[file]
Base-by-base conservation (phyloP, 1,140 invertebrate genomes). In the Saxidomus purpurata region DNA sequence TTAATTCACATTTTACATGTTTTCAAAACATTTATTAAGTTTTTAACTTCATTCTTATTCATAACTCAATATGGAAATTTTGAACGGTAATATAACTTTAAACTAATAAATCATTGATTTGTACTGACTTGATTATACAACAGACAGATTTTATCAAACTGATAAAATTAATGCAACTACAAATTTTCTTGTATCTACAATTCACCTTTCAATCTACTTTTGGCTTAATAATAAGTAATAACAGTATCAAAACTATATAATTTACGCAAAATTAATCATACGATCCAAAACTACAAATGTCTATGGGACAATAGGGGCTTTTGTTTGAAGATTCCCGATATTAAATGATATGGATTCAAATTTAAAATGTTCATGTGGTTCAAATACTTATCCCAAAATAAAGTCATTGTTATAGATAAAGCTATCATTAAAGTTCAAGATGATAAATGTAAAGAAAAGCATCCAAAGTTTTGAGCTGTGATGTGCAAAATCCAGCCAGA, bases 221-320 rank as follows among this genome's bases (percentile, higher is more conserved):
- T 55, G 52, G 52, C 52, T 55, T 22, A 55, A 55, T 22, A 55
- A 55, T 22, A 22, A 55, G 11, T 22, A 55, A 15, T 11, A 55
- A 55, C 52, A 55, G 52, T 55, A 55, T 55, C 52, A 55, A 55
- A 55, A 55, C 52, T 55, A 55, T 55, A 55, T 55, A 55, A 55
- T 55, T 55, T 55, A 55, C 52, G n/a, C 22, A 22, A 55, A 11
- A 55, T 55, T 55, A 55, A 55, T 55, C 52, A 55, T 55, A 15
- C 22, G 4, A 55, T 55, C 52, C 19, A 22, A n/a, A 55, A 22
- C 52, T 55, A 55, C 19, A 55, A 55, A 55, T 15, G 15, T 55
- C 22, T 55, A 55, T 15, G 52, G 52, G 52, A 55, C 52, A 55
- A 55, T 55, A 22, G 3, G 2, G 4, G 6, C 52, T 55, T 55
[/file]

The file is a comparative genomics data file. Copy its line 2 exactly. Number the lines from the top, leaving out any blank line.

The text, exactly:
- T 55, G 52, G 52, C 52, T 55, T 22, A 55, A 55, T 22, A 55